Investor Update

Basel, 13 August 2018

FDA grants Breakthrough Therapy Designation for Xolair (omalizumab) for food allergies

  • There are currently no FDA-approved treatments that help prevent severe reactions due to food allergies
  • As many as 15 million Americans have food allergies – including approximately 6 million children – and the incidence is increasing

Roche (SIX: RO, ROG; OTCQX: RHHBY) announced today that the U.S. Food and Drug Administration (FDA) has granted Breakthrough Therapy Designation for Xolair® (omalizumab) for the prevention of severe allergic reactions following accidental exposure to one or more foods in people with allergies. Breakthrough Therapy Designation is designed to expedite the development and review of medicines intended to treat serious or life-threatening diseases, and to help ensure people have access to them through FDA approval as soon as possible. This is the 23rd Breakthrough Therapy Designation for Roche’s portfolio of medicines.

“Food allergies can have a significant impact on the lives of children and adults, and they are a growing public health concern for which there are currently no FDA-approved treatments,” said Sandra Horning, M.D., chief medical officer and head of Global Product Development. “We are committed to helping address this high unmet medical need and look forward to working with leaders in the field to further develop Xolair as a potential medicine to help people with this condition that can be life-threatening.”

Food allergies can be life threatening, and result in an estimated 200,000 emergency room visits each year. Up to 8 percent of children and 4 percent of adults in the U.S. are affected by food allergies, and the incidence is increasing.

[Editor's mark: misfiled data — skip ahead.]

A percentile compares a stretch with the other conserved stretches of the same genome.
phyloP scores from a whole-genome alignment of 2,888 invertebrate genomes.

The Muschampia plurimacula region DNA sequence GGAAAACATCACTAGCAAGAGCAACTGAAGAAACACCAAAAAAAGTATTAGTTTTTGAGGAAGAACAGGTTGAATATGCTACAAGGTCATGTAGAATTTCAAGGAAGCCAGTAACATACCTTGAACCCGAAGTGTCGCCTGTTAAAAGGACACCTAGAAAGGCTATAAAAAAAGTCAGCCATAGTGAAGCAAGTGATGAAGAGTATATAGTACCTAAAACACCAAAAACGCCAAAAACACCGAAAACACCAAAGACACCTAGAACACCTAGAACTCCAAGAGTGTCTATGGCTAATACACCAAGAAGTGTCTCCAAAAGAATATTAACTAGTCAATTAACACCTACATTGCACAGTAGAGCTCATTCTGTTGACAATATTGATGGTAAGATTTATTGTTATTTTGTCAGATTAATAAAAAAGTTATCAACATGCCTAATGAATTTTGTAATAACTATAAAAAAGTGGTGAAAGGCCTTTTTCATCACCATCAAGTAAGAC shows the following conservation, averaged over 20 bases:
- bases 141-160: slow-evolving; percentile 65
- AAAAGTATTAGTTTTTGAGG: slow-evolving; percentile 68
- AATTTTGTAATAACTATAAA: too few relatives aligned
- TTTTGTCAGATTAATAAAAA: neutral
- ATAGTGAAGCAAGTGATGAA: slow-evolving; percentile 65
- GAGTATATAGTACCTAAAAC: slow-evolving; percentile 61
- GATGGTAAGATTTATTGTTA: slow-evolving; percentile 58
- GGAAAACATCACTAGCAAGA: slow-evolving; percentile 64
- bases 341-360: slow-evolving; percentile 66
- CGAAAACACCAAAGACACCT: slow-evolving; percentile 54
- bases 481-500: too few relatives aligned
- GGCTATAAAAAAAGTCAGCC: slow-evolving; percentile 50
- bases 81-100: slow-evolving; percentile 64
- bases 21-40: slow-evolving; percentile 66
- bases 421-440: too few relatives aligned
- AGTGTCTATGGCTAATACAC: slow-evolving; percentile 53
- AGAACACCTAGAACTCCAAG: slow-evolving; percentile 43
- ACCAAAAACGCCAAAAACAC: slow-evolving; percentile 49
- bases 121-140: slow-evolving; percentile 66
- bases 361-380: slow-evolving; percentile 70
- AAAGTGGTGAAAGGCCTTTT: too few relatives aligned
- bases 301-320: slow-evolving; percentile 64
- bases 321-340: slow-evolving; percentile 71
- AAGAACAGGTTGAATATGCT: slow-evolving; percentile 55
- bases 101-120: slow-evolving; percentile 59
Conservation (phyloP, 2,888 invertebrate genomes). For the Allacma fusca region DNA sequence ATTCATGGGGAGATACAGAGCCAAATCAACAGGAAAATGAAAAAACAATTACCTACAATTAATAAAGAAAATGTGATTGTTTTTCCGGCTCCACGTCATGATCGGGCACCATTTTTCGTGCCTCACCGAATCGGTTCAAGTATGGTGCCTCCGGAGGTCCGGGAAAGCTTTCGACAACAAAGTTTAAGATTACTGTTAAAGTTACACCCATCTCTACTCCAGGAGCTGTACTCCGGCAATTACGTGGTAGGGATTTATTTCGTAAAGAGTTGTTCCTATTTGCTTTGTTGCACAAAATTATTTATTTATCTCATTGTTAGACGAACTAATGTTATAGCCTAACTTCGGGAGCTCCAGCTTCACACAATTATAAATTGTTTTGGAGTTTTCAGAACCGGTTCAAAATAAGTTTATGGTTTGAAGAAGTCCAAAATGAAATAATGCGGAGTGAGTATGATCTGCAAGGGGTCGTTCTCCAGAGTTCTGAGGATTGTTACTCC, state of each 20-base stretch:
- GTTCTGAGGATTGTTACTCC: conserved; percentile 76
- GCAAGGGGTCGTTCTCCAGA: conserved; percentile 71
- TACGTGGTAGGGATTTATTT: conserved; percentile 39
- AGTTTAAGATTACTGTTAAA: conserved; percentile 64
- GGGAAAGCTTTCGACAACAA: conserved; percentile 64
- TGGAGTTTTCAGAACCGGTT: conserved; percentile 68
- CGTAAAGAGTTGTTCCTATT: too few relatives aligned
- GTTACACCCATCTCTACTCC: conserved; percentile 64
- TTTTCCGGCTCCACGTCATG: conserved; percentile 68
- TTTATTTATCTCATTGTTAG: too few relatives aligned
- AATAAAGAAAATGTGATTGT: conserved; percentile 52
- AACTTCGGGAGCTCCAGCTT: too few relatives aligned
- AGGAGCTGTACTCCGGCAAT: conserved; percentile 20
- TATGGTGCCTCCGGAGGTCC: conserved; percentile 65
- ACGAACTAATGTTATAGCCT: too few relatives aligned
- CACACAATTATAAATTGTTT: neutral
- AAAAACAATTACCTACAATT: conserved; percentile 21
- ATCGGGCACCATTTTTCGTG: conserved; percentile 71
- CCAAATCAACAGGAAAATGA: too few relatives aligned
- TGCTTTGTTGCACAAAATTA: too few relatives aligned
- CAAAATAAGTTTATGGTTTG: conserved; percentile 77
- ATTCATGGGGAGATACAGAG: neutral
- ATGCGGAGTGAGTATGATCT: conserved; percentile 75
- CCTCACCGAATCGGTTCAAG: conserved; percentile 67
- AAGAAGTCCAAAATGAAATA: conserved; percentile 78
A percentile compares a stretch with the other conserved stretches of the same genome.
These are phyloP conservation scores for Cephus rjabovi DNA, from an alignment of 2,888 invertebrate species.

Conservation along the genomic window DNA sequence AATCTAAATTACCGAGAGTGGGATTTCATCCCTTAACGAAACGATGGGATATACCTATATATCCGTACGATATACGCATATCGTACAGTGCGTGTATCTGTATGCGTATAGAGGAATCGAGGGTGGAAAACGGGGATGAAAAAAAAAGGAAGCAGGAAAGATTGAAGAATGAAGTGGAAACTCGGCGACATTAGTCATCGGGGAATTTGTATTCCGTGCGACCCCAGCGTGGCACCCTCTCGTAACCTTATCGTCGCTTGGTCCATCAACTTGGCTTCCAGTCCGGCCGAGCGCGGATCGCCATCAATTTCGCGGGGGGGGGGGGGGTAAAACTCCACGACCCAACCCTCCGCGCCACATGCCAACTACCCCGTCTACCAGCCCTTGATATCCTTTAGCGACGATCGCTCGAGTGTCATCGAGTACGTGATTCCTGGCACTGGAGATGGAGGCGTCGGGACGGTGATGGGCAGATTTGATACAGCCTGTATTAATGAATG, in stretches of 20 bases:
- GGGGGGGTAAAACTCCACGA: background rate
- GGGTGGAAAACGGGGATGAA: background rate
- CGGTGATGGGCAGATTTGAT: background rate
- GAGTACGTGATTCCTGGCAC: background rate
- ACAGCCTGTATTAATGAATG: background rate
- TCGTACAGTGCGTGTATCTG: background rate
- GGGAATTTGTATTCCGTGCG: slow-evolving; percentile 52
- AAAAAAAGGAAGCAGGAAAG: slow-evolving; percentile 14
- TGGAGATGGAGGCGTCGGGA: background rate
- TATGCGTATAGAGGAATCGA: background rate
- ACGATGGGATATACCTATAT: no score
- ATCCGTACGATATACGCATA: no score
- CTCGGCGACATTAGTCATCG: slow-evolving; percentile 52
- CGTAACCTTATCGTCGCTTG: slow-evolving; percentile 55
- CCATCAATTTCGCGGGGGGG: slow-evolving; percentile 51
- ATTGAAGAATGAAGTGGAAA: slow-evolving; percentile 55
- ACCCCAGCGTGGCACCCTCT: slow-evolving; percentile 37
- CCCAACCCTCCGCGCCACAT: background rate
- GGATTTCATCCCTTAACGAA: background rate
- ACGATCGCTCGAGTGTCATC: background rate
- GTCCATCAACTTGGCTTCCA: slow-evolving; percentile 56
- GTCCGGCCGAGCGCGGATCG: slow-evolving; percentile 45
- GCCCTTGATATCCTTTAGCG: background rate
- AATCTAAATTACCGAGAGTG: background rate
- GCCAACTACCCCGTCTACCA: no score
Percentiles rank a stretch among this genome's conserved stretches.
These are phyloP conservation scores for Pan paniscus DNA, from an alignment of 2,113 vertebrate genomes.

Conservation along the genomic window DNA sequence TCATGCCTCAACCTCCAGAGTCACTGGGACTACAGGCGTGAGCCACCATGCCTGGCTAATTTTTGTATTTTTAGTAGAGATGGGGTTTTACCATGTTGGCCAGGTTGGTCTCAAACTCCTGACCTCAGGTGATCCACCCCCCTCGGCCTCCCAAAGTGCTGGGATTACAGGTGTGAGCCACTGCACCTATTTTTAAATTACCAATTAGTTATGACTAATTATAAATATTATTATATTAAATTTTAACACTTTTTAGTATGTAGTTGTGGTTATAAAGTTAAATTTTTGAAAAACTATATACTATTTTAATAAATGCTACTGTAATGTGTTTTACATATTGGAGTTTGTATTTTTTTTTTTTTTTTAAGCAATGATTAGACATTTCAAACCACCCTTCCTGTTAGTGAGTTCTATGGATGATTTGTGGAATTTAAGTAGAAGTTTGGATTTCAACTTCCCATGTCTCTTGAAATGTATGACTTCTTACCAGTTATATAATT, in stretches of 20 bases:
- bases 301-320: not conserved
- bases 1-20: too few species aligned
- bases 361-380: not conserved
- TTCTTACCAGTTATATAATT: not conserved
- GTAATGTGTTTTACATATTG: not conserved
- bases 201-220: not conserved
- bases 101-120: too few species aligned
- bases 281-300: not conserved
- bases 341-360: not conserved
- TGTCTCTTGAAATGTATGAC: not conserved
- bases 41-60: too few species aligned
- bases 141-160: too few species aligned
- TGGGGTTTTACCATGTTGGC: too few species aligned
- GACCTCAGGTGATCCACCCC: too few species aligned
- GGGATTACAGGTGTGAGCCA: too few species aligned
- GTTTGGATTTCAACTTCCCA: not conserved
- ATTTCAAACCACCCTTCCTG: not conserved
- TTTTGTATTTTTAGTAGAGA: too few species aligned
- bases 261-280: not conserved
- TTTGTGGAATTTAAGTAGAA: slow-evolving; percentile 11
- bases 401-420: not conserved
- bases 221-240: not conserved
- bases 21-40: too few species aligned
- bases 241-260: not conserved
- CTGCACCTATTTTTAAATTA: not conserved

Breakthrough Therapy Designation was granted on the basis of data from seven clinical studies over the last decade assessing the efficacy and safety of Xolair against a range of food allergens including peanut, milk, egg and others. These studies of Xolair, as monotherapy or in combination with oral immunotherapy (OIT), were supported by Genentech and independent sponsors including the National Institute of Allergy and Infectious Diseases (NIAID), part of the National Institutes of Health (NIH).

Genentech, a member of the Roche Group, and Novartis Pharmaceuticals Corporation are working closely with NIAID and the Consortium of Food Allergy Research (CoFAR) to initiate a potentially pivotal study evaluating the efficacy and safety of Xolair in multiple food allergies and will disclose details at a later date.

In the U.S., Genentech, Inc. and Novartis Pharmaceuticals Corporation work together to develop and co-promote Xolair.

About Xolair

Xolair for subcutaneous use is an injectable prescription medicine approved by the FDA to treat:

  • Moderate to severe persistent asthma in patients six years of age or older whose asthma symptoms are not controlled by asthma medicines called inhaled corticosteroids. A skin or blood test is performed to see if a patient has allergies to year-round allergens.